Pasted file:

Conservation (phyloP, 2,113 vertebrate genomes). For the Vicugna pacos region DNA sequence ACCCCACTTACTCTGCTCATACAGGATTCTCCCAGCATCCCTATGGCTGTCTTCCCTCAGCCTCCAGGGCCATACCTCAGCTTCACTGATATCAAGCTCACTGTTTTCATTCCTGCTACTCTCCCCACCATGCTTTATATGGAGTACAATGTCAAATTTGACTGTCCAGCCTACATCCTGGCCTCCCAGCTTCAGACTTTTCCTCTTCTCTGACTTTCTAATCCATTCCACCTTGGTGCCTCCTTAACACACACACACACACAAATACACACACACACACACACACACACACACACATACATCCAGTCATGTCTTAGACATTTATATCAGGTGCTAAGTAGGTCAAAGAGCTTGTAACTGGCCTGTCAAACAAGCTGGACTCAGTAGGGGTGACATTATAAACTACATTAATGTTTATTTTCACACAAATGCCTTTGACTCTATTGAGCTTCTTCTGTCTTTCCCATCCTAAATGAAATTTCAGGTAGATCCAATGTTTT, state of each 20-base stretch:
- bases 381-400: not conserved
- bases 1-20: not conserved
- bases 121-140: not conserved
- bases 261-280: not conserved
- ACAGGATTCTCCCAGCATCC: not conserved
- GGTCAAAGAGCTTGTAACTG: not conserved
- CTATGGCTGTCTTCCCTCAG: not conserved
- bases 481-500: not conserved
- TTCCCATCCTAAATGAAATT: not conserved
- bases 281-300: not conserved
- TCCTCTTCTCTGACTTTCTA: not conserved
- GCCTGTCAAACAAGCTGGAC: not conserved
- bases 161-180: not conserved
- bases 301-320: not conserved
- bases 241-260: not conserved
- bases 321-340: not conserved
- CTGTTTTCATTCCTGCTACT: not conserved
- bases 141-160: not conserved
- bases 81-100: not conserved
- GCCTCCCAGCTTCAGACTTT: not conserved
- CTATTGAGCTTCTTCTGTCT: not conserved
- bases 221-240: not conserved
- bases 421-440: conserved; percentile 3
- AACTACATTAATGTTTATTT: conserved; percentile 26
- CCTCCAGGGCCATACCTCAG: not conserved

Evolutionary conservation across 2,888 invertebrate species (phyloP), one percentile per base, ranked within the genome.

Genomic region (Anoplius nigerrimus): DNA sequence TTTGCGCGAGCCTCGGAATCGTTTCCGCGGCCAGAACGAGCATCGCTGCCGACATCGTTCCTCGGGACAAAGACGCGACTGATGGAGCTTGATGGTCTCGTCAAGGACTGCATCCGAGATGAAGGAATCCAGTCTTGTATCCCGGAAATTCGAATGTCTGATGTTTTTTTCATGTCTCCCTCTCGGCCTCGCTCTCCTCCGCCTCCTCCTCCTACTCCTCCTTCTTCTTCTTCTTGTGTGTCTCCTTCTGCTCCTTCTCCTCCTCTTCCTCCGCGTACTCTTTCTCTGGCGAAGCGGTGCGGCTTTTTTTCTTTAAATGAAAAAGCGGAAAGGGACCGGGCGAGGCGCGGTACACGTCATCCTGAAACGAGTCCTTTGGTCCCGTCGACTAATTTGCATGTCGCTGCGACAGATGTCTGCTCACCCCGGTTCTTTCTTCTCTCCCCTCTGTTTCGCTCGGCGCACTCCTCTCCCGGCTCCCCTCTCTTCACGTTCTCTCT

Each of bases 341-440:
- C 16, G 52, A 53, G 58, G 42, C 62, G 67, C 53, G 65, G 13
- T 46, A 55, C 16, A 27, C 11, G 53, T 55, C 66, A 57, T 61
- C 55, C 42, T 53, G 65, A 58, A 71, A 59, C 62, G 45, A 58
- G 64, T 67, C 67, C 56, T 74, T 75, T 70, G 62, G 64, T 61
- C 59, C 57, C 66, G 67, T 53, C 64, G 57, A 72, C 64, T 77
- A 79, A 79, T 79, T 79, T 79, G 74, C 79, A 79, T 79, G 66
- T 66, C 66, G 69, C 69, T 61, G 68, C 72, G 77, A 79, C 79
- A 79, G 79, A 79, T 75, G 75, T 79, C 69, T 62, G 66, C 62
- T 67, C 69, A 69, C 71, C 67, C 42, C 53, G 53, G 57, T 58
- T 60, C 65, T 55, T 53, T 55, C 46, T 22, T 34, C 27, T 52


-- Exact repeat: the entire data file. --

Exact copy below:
Conservation (phyloP, 2,113 vertebrate genomes). For the Vicugna pacos region DNA sequence ACCCCACTTACTCTGCTCATACAGGATTCTCCCAGCATCCCTATGGCTGTCTTCCCTCAGCCTCCAGGGCCATACCTCAGCTTCACTGATATCAAGCTCACTGTTTTCATTCCTGCTACTCTCCCCACCATGCTTTATATGGAGTACAATGTCAAATTTGACTGTCCAGCCTACATCCTGGCCTCCCAGCTTCAGACTTTTCCTCTTCTCTGACTTTCTAATCCATTCCACCTTGGTGCCTCCTTAACACACACACACACACAAATACACACACACACACACACACACACACACACATACATCCAGTCATGTCTTAGACATTTATATCAGGTGCTAAGTAGGTCAAAGAGCTTGTAACTGGCCTGTCAAACAAGCTGGACTCAGTAGGGGTGACATTATAAACTACATTAATGTTTATTTTCACACAAATGCCTTTGACTCTATTGAGCTTCTTCTGTCTTTCCCATCCTAAATGAAATTTCAGGTAGATCCAATGTTTT, state of each 20-base stretch:
- bases 381-400: not conserved
- bases 1-20: not conserved
- bases 121-140: not conserved
- bases 261-280: not conserved
- ACAGGATTCTCCCAGCATCC: not conserved
- GGTCAAAGAGCTTGTAACTG: not conserved
- CTATGGCTGTCTTCCCTCAG: not conserved
- bases 481-500: not conserved
- TTCCCATCCTAAATGAAATT: not conserved
- bases 281-300: not conserved
- TCCTCTTCTCTGACTTTCTA: not conserved
- GCCTGTCAAACAAGCTGGAC: not conserved
- bases 161-180: not conserved
- bases 301-320: not conserved
- bases 241-260: not conserved
- bases 321-340: not conserved
- CTGTTTTCATTCCTGCTACT: not conserved
- bases 141-160: not conserved
- bases 81-100: not conserved
- GCCTCCCAGCTTCAGACTTT: not conserved
- CTATTGAGCTTCTTCTGTCT: not conserved
- bases 221-240: not conserved
- bases 421-440: conserved; percentile 3
- AACTACATTAATGTTTATTT: conserved; percentile 26
- CCTCCAGGGCCATACCTCAG: not conserved

Evolutionary conservation across 2,888 invertebrate species (phyloP), one percentile per base, ranked within the genome.

Genomic region (Anoplius nigerrimus): DNA sequence TTTGCGCGAGCCTCGGAATCGTTTCCGCGGCCAGAACGAGCATCGCTGCCGACATCGTTCCTCGGGACAAAGACGCGACTGATGGAGCTTGATGGTCTCGTCAAGGACTGCATCCGAGATGAAGGAATCCAGTCTTGTATCCCGGAAATTCGAATGTCTGATGTTTTTTTCATGTCTCCCTCTCGGCCTCGCTCTCCTCCGCCTCCTCCTCCTACTCCTCCTTCTTCTTCTTCTTGTGTGTCTCCTTCTGCTCCTTCTCCTCCTCTTCCTCCGCGTACTCTTTCTCTGGCGAAGCGGTGCGGCTTTTTTTCTTTAAATGAAAAAGCGGAAAGGGACCGGGCGAGGCGCGGTACACGTCATCCTGAAACGAGTCCTTTGGTCCCGTCGACTAATTTGCATGTCGCTGCGACAGATGTCTGCTCACCCCGGTTCTTTCTTCTCTCCCCTCTGTTTCGCTCGGCGCACTCCTCTCCCGGCTCCCCTCTCTTCACGTTCTCTCT

Each of bases 341-440:
- C 16, G 52, A 53, G 58, G 42, C 62, G 67, C 53, G 65, G 13
- T 46, A 55, C 16, A 27, C 11, G 53, T 55, C 66, A 57, T 61
- C 55, C 42, T 53, G 65, A 58, A 71, A 59, C 62, G 45, A 58
- G 64, T 67, C 67, C 56, T 74, T 75, T 70, G 62, G 64, T 61
- C 59, C 57, C 66, G 67, T 53, C 64, G 57, A 72, C 64, T 77
- A 79, A 79, T 79, T 79, T 79, G 74, C 79, A 79, T 79, G 66
- T 66, C 66, G 69, C 69, T 61, G 68, C 72, G 77, A 79, C 79
- A 79, G 79, A 79, T 75, G 75, T 79, C 69, T 62, G 66, C 62
- T 67, C 69, A 69, C 71, C 67, C 42, C 53, G 53, G 57, T 58
- T 60, C 65, T 55, T 53, T 55, C 46, T 22, T 34, C 27, T 52